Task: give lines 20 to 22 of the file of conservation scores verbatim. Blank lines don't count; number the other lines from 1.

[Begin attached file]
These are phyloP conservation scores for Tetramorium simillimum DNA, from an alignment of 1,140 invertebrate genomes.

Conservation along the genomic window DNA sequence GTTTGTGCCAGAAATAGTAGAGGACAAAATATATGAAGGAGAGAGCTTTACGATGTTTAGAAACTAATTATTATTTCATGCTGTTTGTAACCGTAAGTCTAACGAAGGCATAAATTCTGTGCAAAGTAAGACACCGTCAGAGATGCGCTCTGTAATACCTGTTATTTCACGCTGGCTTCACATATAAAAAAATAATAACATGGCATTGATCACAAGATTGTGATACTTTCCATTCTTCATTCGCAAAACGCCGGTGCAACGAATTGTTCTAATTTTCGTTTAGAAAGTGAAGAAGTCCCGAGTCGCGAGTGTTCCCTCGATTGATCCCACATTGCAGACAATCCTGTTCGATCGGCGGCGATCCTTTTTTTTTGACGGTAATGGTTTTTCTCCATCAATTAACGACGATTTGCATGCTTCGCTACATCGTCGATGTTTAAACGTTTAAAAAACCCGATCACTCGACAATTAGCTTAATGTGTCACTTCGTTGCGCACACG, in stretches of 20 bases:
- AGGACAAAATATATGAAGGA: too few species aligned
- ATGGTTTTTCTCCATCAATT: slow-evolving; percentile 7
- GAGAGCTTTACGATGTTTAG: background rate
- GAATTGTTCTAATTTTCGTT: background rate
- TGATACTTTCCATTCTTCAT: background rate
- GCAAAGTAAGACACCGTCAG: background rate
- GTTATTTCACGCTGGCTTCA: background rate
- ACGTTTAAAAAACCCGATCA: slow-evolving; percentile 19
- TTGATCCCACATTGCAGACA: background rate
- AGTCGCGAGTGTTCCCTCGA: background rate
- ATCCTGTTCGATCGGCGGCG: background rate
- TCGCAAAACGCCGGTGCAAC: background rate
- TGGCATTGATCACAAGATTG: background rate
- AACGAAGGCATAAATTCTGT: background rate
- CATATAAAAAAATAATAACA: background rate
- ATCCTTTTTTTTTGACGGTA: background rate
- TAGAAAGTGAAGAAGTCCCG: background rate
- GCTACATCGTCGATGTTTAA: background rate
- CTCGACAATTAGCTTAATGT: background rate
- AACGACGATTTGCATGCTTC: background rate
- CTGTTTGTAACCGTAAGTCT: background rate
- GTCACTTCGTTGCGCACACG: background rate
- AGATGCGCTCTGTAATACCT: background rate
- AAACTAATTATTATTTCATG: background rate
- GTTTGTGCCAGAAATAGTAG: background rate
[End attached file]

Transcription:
- GCTACATCGTCGATGTTTAA: background rate
- CTCGACAATTAGCTTAATGT: background rate
- AACGACGATTTGCATGCTTC: background rate